20 July 2017
Ofcom has entirely removed quotas for radio comedy, drama and readings in their first draft Operating Licence (OL) for the BBC. BBC programming was previously defined in Service Licences set by the BBC Trust which gave a commitment to a minimum of 790 hours a year across BBC Radio 3 and 4. Conversely quotas for religion and arts programming have increased.
Increased funding pressures on BBC Radio make it likely that cuts will affect drama and comedy going forward. Over the last decade, with quotas in place, we have already seen a reduction in bespoke drama commissions, the removal of drama from the World Service, the Friday Play from R4 and The Wire from R3.
The Radio drama department is seen very much as a patron of the arts – nurturing new voices, helping sustain established voices, seeding writers of all genres and disciplines. Drama and comedy programmes attract significant audiences and the Audience Appreciation figures are high. It is worth noting that Radio 4’s Afternoon Plays each get a bigger audience on one day (around 1 million) than the National Theatre gets in all its South Bank venues in a year.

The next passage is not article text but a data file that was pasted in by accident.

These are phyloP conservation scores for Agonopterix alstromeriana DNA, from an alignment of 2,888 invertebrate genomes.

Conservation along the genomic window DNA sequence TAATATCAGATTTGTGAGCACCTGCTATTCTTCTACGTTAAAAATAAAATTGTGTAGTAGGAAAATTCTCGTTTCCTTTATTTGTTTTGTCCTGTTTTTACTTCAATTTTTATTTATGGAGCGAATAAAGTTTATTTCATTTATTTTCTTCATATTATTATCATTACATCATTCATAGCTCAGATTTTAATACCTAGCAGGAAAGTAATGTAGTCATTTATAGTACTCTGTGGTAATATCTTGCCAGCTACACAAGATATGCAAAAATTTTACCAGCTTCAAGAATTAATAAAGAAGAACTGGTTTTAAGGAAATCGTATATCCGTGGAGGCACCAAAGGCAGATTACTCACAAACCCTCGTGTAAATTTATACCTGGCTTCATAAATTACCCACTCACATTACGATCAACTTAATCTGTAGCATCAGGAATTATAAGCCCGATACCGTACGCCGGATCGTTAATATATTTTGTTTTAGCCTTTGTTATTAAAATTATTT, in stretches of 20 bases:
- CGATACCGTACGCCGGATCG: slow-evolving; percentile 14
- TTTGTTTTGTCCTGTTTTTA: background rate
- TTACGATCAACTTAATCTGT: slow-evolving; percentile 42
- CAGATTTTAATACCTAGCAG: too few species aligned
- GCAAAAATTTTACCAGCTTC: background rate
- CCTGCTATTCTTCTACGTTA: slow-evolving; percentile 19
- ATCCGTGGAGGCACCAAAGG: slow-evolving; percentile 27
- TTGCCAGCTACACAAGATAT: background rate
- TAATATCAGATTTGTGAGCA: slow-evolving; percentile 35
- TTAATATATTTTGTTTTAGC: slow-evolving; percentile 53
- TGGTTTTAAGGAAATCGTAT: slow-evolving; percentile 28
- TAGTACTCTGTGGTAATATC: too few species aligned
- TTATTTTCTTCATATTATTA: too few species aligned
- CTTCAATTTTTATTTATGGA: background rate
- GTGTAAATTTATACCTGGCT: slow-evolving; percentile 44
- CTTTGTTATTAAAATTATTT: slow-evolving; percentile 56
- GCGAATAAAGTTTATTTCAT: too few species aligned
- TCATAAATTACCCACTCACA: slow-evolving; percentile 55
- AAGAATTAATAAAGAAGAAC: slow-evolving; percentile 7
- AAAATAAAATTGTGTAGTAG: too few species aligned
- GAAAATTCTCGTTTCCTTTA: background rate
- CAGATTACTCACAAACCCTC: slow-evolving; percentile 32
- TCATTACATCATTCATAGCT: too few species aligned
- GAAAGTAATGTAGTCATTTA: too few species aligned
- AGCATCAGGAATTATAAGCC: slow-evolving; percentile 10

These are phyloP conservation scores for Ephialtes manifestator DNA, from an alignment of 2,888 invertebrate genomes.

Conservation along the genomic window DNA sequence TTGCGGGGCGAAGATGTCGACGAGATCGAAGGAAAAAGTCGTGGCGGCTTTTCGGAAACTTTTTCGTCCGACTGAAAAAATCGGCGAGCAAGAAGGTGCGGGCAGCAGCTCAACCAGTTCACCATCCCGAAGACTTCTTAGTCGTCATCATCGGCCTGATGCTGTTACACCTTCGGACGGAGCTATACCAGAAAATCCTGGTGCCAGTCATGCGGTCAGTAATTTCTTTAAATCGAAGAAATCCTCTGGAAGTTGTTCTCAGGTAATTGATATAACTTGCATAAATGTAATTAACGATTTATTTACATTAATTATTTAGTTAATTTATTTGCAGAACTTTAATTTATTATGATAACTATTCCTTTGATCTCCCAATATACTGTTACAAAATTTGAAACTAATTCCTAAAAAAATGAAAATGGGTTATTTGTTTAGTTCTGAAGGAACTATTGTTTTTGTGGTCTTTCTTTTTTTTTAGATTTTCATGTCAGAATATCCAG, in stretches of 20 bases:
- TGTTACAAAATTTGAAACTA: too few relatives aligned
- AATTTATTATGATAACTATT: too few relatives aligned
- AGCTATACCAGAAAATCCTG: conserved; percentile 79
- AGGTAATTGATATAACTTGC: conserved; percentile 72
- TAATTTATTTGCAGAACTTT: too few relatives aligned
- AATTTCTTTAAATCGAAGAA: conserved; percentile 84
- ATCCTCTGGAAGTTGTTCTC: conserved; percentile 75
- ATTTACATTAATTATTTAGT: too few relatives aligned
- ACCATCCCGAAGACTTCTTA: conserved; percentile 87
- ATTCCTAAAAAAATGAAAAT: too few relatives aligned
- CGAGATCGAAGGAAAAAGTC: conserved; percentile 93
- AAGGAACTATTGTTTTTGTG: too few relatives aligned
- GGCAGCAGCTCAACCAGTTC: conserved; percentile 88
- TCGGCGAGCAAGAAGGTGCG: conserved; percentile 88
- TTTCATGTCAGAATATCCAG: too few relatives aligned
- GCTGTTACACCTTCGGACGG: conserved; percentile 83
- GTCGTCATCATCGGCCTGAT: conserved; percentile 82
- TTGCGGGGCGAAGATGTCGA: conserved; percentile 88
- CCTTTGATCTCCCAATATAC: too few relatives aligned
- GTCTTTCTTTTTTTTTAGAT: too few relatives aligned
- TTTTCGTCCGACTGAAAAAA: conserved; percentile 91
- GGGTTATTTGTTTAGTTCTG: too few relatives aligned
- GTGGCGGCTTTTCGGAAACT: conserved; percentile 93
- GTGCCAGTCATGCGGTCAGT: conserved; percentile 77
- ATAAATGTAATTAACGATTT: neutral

We appreciate that significant cuts have to be made at the BBC overall, but radio producers have always worked to tight budgets and consequently the smallest cuts are felt more deeply in radio than with TV. The consequence of fewer commissions will be less innovation and risk-taking, less diversity, less choice, more repeats, and more reliance on out of copyright works rather than contemporary commissions. This is not best serving the UK audience and will have a significant impact on our members.
The Ofcom consultation has now closed, but members can continue to lobby the BBC directly as they are seeking comments on their Annual Plan. This consultation closes on 30th September 2017. Email [email protected].